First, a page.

India may emerge as the third largest economy in the world overtaking Japan in the coming ten years, according to a report by Bank of America Merrill Lynch. The report also said that falling dependency ratios, financial maturity and increasing incomes and affordability would be the key drivers that would lead to the country’s growth.
“We see India crossing Germany and Japan in nominal GDP in dollar term by 2028. This assumes that the Indian economy grows at 10 per cent (in nominal US GDP) in the next decade, well ahead of Japan’s 1.6 per cent,” the foreign brokerage report said. The report titled ‘India 2028: The last BRICK in the Wall’, has projected the country’s real GDP growth at 7 per cent potential and that India would emerge as the fifth largest economy of the world by 2019.
“First, falling dependency ratios should raise savings and investment rates. Second, financial maturity, due to financial liberalisation and inclusion, should continue to lower lending rates structurally. Finally, increasing incomes and affordability will likely underpin the emergence of mass markets, supporting an expected 7 per cent real GDP growth,” the report said.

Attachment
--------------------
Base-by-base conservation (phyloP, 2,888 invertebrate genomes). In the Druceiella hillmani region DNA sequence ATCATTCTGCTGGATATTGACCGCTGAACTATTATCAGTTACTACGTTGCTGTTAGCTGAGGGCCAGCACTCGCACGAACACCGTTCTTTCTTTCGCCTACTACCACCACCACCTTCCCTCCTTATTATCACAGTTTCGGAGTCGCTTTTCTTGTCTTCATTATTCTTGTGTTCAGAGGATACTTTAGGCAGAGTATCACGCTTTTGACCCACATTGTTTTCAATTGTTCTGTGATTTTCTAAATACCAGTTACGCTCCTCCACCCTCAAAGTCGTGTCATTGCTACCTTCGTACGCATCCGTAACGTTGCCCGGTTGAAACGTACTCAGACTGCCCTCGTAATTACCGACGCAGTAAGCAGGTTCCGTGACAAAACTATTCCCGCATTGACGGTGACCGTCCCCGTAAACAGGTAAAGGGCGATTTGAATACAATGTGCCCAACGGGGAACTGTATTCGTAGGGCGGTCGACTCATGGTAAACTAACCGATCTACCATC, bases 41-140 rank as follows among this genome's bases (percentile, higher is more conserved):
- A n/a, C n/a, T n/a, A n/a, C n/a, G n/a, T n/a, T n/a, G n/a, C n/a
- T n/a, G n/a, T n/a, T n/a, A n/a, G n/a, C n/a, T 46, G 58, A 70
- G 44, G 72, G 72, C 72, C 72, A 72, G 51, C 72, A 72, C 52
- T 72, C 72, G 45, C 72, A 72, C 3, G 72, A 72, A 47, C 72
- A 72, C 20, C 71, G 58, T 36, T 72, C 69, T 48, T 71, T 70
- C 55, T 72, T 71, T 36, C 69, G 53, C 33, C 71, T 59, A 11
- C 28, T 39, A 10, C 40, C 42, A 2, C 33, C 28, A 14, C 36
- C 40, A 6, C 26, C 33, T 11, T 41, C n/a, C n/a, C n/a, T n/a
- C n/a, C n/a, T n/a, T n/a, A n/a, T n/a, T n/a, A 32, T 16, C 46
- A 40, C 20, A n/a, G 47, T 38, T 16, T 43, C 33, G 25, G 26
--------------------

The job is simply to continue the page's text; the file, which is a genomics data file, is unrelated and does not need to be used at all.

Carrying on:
It also said that the dependency ratio would be around 46.2 per cent that would in-turn help in sustaining the savings rate at 32 per cent of GDP, at the least, in 2028, comparable to 31.4 per cent during 2000-17. This increase in savings rate should push the rate of investment up to 35 per cent of GDP in 2028 from the current 32.4 per cent. “This, in turn, should lift growth to 10 per cent from 7.1 per cent last fiscal holding the incremental capital-output ratio at current 4.8 levels,” the report said.
“We continue to expect RBI to recoup forex reserves to guard against contagion, in contrast, to import cover almost halving since 2008. This should contain depreciation to 3 per cent a year over the next 10 years,” the report said. It also said that the credit to GDP ratio, a proxy for financial maturity, will likely climb to 83 per cent of GDP from 44 per cent (2001-17).
The bank report also suggested that the growth will be driven by the services and that mass markets powered by rising incomes, on the demand side, as well as economies of scale, on the supply side, would emerge.